Veitch got into bull riding when he was a teenager growing up on a ranch 30 km outside of Calgary. “All the farm kids did it. We rode anything on the farm. We started riding steers in high school, college, then you are semi-pro. All of a sudden you turn around and you’re pro.” He was good at it, so he made it his career for 20 years. (Veitch’s full name is James Patrick, but he used J.P. as a bull rider and the name stuck.)
He says political life is more stressful. “Getting on bulls is easier. I’m more comfortable there.” He admires Ambrose for her job and jokes that cowboys don’t face opposition. “Who heckles a bull rider?”
One of the rare male spouses, he joined the spouses association (he is only one of two men) a few years ago and hangs out with the Conservative MPs’ wives. They go for tea and arrange charity events. He has opted out of what he calls “pyjama parties”—trips to Montreal and Toronto. He will host a party for the spouses at Stornoway when Parliament resumes on Dec. 3 and seems comfortable in this supportive role, having hosted a charity event at his Calgary home during Stampede week when Ambrose was in cabinet.
“People think it’s easy and you just come here [as an MP],” says Veitch. “But it’s not easy. For the women, my understanding, it’s about a 50 per cent divorce rate. A lot of men don’t come and support their spouses. We’re not socialized that way where the men are used to hanging out in the background.” Ambrose agrees political life is not easy for couples. “Being in politics is a lonely life, but I think being the spouse of a politician is even lonelier.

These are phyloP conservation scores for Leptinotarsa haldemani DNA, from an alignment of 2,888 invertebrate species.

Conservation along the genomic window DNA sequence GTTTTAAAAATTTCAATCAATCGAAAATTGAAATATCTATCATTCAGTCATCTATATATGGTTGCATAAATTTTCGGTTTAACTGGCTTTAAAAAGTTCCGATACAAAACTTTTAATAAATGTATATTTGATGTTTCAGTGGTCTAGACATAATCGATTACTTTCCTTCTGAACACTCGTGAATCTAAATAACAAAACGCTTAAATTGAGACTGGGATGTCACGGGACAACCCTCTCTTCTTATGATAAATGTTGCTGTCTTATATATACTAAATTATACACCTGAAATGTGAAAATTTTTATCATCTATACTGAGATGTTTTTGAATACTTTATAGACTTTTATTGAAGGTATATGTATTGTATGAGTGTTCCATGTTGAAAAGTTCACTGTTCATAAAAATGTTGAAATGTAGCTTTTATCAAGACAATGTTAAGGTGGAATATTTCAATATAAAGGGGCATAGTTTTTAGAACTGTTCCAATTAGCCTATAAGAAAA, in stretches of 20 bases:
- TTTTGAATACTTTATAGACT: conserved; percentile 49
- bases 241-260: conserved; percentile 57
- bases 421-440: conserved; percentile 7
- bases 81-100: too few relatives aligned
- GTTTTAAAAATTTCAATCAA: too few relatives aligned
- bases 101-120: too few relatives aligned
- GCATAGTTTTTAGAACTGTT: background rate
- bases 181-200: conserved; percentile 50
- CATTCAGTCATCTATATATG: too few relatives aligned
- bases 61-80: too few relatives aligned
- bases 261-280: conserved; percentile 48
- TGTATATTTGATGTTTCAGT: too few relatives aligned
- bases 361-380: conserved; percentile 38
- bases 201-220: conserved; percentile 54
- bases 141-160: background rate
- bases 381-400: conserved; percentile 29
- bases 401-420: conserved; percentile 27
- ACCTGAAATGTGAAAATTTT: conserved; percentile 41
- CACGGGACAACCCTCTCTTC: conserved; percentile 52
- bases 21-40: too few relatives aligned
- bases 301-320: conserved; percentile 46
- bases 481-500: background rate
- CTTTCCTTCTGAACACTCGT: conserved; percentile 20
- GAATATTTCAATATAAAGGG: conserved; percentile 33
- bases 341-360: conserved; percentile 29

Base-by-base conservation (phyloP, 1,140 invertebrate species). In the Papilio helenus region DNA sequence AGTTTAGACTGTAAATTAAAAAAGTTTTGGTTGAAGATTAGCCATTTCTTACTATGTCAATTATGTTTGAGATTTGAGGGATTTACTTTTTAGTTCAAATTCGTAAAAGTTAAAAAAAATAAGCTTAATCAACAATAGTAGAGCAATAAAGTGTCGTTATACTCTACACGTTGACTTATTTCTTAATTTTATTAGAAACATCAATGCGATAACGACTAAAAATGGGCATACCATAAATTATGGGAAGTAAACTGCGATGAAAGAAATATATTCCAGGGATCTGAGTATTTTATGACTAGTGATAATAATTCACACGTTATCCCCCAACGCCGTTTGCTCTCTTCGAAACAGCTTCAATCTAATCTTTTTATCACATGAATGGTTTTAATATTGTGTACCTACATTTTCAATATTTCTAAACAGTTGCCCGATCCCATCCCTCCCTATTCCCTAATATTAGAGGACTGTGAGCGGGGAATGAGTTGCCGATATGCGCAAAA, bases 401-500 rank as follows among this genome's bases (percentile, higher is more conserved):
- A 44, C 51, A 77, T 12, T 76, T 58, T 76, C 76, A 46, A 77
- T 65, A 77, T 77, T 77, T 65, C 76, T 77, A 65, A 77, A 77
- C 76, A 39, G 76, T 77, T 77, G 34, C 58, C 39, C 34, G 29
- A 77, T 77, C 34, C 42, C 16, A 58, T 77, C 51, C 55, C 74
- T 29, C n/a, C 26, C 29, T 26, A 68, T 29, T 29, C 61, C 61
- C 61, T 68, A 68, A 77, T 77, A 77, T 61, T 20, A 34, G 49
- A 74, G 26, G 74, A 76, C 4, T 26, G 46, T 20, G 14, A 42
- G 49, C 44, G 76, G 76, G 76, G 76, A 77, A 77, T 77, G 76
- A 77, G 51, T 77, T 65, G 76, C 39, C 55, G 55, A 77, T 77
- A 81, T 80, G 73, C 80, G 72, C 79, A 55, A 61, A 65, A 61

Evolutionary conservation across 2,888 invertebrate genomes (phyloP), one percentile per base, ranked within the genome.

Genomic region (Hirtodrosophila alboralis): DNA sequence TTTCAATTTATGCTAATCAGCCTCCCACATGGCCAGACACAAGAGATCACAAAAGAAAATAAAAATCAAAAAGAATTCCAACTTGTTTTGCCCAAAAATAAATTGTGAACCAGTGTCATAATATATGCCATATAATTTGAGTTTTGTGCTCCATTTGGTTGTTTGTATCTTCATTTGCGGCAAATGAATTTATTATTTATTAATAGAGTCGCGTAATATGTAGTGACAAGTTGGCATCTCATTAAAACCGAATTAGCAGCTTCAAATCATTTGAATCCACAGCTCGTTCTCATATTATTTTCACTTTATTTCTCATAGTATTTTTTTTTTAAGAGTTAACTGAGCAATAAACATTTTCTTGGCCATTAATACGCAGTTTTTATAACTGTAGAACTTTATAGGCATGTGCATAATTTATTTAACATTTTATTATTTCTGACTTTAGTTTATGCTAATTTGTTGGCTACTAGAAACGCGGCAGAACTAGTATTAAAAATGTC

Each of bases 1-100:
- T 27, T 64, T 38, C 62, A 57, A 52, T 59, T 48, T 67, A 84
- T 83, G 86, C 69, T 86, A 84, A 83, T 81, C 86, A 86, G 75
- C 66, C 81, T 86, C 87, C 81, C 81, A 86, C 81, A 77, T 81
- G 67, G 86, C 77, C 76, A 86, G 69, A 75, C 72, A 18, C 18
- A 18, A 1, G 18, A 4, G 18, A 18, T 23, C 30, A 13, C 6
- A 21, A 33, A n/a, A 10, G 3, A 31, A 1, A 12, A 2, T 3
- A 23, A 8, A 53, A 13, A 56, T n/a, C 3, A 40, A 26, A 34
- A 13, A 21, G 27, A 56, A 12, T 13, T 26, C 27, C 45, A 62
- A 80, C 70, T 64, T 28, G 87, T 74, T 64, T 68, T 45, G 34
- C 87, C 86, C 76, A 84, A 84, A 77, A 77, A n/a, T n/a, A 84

“It’s interesting. He has all these plans to really include them and make sure they have a place to go or have functions of their own. I think that’s great. A big part of my job is to entertain stakeholders and staff and members of Parliament,” says Ambrose. “That’s important in a period of transition that we have really strong, positive caucus relations.” Veitch also wants Stornoway to be more open. “It’s a gorgeous building. It’s not our house. We are the lucky ones who get to stay here. Everybody is welcome.”
The couple will only bring their personal belongings—clothes, photos—to the fully furnished Stornoway. “Everything is lovely. We don’t need anything extra,” says Ambrose.
Stornoway, which has a typical Rockcliffe hedged lawn, sprawling back space for garden parties, and separate state and private spaces, includes reminders of past occupants. There is an eclectic selection of books left behind by Jack Layton and Thomas Mulcair, such as John Ibbitson’s recent biography of Stephen Harper, as well as a David Suzuki book they were told Harper left when he moved out. They all become property of the house. “It becomes part of the historical collection,” says Ambrose.
Veitch says he is fascinated by the history of the home. Stornoway was built in 1913-14 for Ascanio Joseph Major, an Ottawa grocer. Following the invasion of the Netherlands in 1940, the Dutch royal family went into exile and Princess Juliana, heir to the throne, lived at Stornoway for a while. Later, Lester B. Pearson and his wife were among the occupants. When Stephen Harper was Opposition leader, his aide, Ray Novak, lived in the apartment above the garage.
As Ambrose and Veitch prepare to leave Stornoway after their tour, they relax in the upper floor space that will likely become a television and reading room. Veitch’s children pick up books on the shelf. One is about the tulips the Dutch now donate annually to Ottawa as a thank-you. Another catches the 11-year-old’s eye. “You need this one,” she says to Ambrose. “That’s hilarious,” replies Ambrose, “3,500 Good Jokes for Speakers. And they’re probably clean, too.”
Veitch’s son yawns. It’s been a busy day and now they are going to Parliament Hill where Ambrose will be sworn in. The kids will catch a flight back to Alberta the next day.